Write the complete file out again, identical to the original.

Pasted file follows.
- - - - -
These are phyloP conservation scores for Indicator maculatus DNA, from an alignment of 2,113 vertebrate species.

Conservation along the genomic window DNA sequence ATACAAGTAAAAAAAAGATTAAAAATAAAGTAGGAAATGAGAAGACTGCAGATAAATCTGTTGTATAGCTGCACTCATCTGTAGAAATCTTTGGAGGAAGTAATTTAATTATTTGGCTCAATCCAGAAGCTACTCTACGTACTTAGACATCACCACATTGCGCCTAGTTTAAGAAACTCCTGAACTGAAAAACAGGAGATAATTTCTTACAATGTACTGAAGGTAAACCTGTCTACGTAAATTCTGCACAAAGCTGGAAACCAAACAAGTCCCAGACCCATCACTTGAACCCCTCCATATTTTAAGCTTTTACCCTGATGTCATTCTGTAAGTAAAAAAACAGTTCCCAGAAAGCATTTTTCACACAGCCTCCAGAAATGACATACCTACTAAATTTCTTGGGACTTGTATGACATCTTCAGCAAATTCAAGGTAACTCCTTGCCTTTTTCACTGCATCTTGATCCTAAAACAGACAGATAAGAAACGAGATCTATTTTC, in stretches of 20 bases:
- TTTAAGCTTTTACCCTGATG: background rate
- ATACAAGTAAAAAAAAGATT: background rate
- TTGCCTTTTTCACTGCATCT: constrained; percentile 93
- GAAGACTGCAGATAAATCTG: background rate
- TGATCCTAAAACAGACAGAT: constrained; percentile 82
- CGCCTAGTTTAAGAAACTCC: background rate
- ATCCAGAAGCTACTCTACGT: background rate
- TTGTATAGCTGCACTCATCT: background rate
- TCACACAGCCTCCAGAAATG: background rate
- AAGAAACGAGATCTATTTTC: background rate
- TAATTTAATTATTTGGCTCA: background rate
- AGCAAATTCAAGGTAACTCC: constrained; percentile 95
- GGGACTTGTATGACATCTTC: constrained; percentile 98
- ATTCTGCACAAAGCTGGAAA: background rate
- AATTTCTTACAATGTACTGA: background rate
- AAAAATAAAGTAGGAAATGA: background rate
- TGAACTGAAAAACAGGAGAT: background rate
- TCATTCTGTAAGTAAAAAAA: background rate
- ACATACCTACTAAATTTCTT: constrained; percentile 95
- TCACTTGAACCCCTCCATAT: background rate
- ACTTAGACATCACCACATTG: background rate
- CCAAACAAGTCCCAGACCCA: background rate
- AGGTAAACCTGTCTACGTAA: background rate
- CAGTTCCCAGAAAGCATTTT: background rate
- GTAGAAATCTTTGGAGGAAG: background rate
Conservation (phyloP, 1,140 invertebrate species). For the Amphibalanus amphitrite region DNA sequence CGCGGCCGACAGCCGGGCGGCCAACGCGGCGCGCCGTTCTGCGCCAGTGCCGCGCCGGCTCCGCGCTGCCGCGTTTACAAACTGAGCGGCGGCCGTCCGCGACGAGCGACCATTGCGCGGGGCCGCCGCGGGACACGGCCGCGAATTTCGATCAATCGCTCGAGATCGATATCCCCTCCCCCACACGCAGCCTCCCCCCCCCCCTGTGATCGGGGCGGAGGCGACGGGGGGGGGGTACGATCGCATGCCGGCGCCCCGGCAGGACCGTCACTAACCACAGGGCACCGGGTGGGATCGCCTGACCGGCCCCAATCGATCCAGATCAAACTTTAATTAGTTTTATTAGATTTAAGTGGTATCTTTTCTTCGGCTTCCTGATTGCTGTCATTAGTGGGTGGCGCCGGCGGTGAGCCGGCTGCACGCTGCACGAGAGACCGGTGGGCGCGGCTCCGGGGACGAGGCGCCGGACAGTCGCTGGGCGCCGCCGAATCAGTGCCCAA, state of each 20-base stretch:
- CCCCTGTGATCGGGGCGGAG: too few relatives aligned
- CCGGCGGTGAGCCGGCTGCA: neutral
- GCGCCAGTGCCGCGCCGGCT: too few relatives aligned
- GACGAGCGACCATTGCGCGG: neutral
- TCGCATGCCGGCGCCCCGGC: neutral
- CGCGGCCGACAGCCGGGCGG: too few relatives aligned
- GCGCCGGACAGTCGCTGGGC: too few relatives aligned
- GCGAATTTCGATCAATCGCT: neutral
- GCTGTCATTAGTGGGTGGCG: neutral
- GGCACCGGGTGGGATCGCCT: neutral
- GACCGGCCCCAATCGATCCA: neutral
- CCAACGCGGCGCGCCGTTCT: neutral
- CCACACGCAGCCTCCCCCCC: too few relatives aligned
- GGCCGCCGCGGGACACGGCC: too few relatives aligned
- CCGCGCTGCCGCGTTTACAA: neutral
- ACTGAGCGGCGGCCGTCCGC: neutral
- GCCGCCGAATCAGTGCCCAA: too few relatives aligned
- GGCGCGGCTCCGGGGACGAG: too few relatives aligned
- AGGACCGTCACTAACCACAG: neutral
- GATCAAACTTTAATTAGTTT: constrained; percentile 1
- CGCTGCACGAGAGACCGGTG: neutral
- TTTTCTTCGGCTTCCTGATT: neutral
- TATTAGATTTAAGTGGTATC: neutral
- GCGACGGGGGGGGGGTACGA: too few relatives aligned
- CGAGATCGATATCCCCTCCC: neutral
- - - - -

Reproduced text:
These are phyloP conservation scores for Indicator maculatus DNA, from an alignment of 2,113 vertebrate species.

Conservation along the genomic window DNA sequence ATACAAGTAAAAAAAAGATTAAAAATAAAGTAGGAAATGAGAAGACTGCAGATAAATCTGTTGTATAGCTGCACTCATCTGTAGAAATCTTTGGAGGAAGTAATTTAATTATTTGGCTCAATCCAGAAGCTACTCTACGTACTTAGACATCACCACATTGCGCCTAGTTTAAGAAACTCCTGAACTGAAAAACAGGAGATAATTTCTTACAATGTACTGAAGGTAAACCTGTCTACGTAAATTCTGCACAAAGCTGGAAACCAAACAAGTCCCAGACCCATCACTTGAACCCCTCCATATTTTAAGCTTTTACCCTGATGTCATTCTGTAAGTAAAAAAACAGTTCCCAGAAAGCATTTTTCACACAGCCTCCAGAAATGACATACCTACTAAATTTCTTGGGACTTGTATGACATCTTCAGCAAATTCAAGGTAACTCCTTGCCTTTTTCACTGCATCTTGATCCTAAAACAGACAGATAAGAAACGAGATCTATTTTC, in stretches of 20 bases:
- TTTAAGCTTTTACCCTGATG: background rate
- ATACAAGTAAAAAAAAGATT: background rate
- TTGCCTTTTTCACTGCATCT: constrained; percentile 93
- GAAGACTGCAGATAAATCTG: background rate
- TGATCCTAAAACAGACAGAT: constrained; percentile 82
- CGCCTAGTTTAAGAAACTCC: background rate
- ATCCAGAAGCTACTCTACGT: background rate
- TTGTATAGCTGCACTCATCT: background rate
- TCACACAGCCTCCAGAAATG: background rate
- AAGAAACGAGATCTATTTTC: background rate
- TAATTTAATTATTTGGCTCA: background rate
- AGCAAATTCAAGGTAACTCC: constrained; percentile 95
- GGGACTTGTATGACATCTTC: constrained; percentile 98
- ATTCTGCACAAAGCTGGAAA: background rate
- AATTTCTTACAATGTACTGA: background rate
- AAAAATAAAGTAGGAAATGA: background rate
- TGAACTGAAAAACAGGAGAT: background rate
- TCATTCTGTAAGTAAAAAAA: background rate
- ACATACCTACTAAATTTCTT: constrained; percentile 95
- TCACTTGAACCCCTCCATAT: background rate
- ACTTAGACATCACCACATTG: background rate
- CCAAACAAGTCCCAGACCCA: background rate
- AGGTAAACCTGTCTACGTAA: background rate
- CAGTTCCCAGAAAGCATTTT: background rate
- GTAGAAATCTTTGGAGGAAG: background rate
Conservation (phyloP, 1,140 invertebrate species). For the Amphibalanus amphitrite region DNA sequence CGCGGCCGACAGCCGGGCGGCCAACGCGGCGCGCCGTTCTGCGCCAGTGCCGCGCCGGCTCCGCGCTGCCGCGTTTACAAACTGAGCGGCGGCCGTCCGCGACGAGCGACCATTGCGCGGGGCCGCCGCGGGACACGGCCGCGAATTTCGATCAATCGCTCGAGATCGATATCCCCTCCCCCACACGCAGCCTCCCCCCCCCCCTGTGATCGGGGCGGAGGCGACGGGGGGGGGGTACGATCGCATGCCGGCGCCCCGGCAGGACCGTCACTAACCACAGGGCACCGGGTGGGATCGCCTGACCGGCCCCAATCGATCCAGATCAAACTTTAATTAGTTTTATTAGATTTAAGTGGTATCTTTTCTTCGGCTTCCTGATTGCTGTCATTAGTGGGTGGCGCCGGCGGTGAGCCGGCTGCACGCTGCACGAGAGACCGGTGGGCGCGGCTCCGGGGACGAGGCGCCGGACAGTCGCTGGGCGCCGCCGAATCAGTGCCCAA, state of each 20-base stretch:
- CCCCTGTGATCGGGGCGGAG: too few relatives aligned
- CCGGCGGTGAGCCGGCTGCA: neutral
- GCGCCAGTGCCGCGCCGGCT: too few relatives aligned
- GACGAGCGACCATTGCGCGG: neutral
- TCGCATGCCGGCGCCCCGGC: neutral
- CGCGGCCGACAGCCGGGCGG: too few relatives aligned
- GCGCCGGACAGTCGCTGGGC: too few relatives aligned
- GCGAATTTCGATCAATCGCT: neutral
- GCTGTCATTAGTGGGTGGCG: neutral
- GGCACCGGGTGGGATCGCCT: neutral
- GACCGGCCCCAATCGATCCA: neutral
- CCAACGCGGCGCGCCGTTCT: neutral
- CCACACGCAGCCTCCCCCCC: too few relatives aligned
- GGCCGCCGCGGGACACGGCC: too few relatives aligned
- CCGCGCTGCCGCGTTTACAA: neutral
- ACTGAGCGGCGGCCGTCCGC: neutral
- GCCGCCGAATCAGTGCCCAA: too few relatives aligned
- GGCGCGGCTCCGGGGACGAG: too few relatives aligned
- AGGACCGTCACTAACCACAG: neutral
- GATCAAACTTTAATTAGTTT: constrained; percentile 1
- CGCTGCACGAGAGACCGGTG: neutral
- TTTTCTTCGGCTTCCTGATT: neutral
- TATTAGATTTAAGTGGTATC: neutral
- GCGACGGGGGGGGGGTACGA: too few relatives aligned
- CGAGATCGATATCCCCTCCC: neutral